Here are some excerpts from the Ries article:
- "What makes a powerful automobile brand today is not innovation, but a narrow focus on an attribute or a segment of the market."
- "Innovations outside of a brand’s core position can undermine a brand."
- "Most brands don't need innovations; they need focus. They need to figure out what they stand for and then what they need to sacrifice to get there."
Mr. Ries is so wrong on this one.Mootee counters:
What the automobile industry needs today is NOT a narrow focus or an attribute or another brand. They have been doing that for decades and look at Detroit today.Really? When I ponder the Detroit automobile industry, I think "scattered", not "focused". This counterexample from Mootee is not convincing. As a matter of fact, it tends to support Ries's point.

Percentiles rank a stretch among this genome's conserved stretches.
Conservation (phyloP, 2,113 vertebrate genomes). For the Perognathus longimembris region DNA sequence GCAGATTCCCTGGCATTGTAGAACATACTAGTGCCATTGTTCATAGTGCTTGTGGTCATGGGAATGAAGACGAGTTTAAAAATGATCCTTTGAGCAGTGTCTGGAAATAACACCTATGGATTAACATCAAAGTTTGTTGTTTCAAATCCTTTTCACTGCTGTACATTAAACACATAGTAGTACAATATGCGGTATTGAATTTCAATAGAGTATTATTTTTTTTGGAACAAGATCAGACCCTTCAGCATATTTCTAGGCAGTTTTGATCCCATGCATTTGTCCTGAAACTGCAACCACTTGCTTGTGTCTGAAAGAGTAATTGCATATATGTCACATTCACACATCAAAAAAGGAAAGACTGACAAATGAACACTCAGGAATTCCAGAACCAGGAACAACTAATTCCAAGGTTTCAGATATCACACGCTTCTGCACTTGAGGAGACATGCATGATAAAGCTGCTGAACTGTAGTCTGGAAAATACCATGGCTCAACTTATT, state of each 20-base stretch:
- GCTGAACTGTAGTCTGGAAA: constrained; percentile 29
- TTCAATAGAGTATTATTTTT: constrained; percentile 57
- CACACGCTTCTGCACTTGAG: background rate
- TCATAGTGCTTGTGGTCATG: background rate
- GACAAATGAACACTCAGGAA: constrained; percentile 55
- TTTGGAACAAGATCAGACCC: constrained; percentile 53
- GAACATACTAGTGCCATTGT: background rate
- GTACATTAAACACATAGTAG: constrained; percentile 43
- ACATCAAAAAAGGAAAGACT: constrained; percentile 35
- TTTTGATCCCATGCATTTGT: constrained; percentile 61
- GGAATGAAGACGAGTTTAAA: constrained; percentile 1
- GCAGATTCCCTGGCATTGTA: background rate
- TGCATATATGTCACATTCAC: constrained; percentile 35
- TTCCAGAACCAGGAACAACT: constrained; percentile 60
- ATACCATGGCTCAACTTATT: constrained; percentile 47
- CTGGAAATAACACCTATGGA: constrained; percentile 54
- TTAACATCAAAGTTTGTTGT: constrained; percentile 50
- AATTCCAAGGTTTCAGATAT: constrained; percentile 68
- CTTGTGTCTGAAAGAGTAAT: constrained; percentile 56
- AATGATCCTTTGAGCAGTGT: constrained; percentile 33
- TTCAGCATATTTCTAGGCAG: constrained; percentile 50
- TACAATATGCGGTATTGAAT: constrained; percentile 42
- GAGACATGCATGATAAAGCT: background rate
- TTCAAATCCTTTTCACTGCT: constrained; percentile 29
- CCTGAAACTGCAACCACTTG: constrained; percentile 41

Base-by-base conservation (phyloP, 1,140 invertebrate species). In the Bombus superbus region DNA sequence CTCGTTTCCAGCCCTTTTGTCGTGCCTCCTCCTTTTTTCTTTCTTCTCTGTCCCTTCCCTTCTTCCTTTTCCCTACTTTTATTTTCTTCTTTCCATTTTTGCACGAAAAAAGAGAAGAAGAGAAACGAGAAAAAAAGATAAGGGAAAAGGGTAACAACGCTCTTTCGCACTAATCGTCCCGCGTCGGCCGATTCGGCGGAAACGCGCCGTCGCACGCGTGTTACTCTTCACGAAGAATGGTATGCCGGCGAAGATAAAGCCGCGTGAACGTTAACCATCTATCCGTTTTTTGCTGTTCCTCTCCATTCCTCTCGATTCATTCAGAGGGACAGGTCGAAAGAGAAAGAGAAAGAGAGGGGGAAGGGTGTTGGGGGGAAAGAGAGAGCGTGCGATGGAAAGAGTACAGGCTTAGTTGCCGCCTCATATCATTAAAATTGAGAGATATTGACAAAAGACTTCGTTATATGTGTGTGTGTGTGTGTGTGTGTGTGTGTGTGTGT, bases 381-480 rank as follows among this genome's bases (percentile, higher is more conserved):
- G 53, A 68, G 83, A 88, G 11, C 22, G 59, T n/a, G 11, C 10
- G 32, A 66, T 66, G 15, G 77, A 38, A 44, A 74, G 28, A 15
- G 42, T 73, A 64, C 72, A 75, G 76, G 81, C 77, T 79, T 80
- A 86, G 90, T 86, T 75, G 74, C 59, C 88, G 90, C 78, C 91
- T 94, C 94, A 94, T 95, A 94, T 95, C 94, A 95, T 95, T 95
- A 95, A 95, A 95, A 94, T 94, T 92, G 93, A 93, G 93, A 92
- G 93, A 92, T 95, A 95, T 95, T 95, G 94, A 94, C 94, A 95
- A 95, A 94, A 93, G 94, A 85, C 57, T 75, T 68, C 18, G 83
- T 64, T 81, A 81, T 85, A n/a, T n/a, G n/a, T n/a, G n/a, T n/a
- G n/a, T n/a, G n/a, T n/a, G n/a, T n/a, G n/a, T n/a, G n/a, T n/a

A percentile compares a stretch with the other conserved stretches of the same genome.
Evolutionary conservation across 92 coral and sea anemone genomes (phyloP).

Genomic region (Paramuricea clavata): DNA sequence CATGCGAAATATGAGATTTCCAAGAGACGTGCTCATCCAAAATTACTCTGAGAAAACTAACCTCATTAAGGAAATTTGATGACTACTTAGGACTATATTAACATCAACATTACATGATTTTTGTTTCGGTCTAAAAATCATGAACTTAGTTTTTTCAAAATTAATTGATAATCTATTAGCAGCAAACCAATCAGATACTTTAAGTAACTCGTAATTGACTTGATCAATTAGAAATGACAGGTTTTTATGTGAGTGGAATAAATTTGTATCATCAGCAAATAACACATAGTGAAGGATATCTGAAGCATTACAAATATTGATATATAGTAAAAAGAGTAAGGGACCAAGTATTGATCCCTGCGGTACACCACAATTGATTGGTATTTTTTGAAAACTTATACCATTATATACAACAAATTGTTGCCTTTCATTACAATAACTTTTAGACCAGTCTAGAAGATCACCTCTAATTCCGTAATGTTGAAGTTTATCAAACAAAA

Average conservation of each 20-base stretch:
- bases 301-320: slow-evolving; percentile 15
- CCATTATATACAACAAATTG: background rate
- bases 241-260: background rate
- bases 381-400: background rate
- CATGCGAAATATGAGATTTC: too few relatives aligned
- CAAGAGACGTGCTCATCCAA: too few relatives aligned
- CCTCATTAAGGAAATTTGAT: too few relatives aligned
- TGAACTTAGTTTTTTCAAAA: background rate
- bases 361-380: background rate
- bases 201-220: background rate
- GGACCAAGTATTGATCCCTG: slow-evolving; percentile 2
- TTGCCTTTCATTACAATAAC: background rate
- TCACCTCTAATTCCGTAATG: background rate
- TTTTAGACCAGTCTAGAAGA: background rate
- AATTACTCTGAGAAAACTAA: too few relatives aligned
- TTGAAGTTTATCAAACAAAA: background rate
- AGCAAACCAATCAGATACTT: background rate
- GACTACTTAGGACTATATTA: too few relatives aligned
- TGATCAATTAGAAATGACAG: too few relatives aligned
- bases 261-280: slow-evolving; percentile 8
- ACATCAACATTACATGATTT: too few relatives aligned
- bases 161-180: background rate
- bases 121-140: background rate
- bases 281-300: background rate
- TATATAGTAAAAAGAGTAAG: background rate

Next, Mootee cites Samsung as an example of company that innovated outside its focus and thereby established a powerful brand:
The company focused on product innovation that was not limited by their brand, and saw a meteoric rise in sales and brand value in just a few years and is not a serious threat to big boys like Sony.Maybe. I don't know much about Samsung.
But I don't think you measure the power of a brand by the success of the company. A company can be hugely successful despite a weak brand, and vice-versa. I don't think you measure the power of a brand by mere recognition, either. Brand recognition is only one ingredient of a brand's power.
How many people go out and buy a Samsung as a result of their perceptions of the brand? The Samsung brand means nothing to me; I buy Samsung products only when their commoditized products come out on top in my feature and price comparisons.
Finally, Mootee avers:
Brand strategy and marketing can only give them a Botox, innovation brings new life.But Ries hasn't argued against innovation. He has merely argued that innovation is most effective when it establishes or reinforces a focused brand position.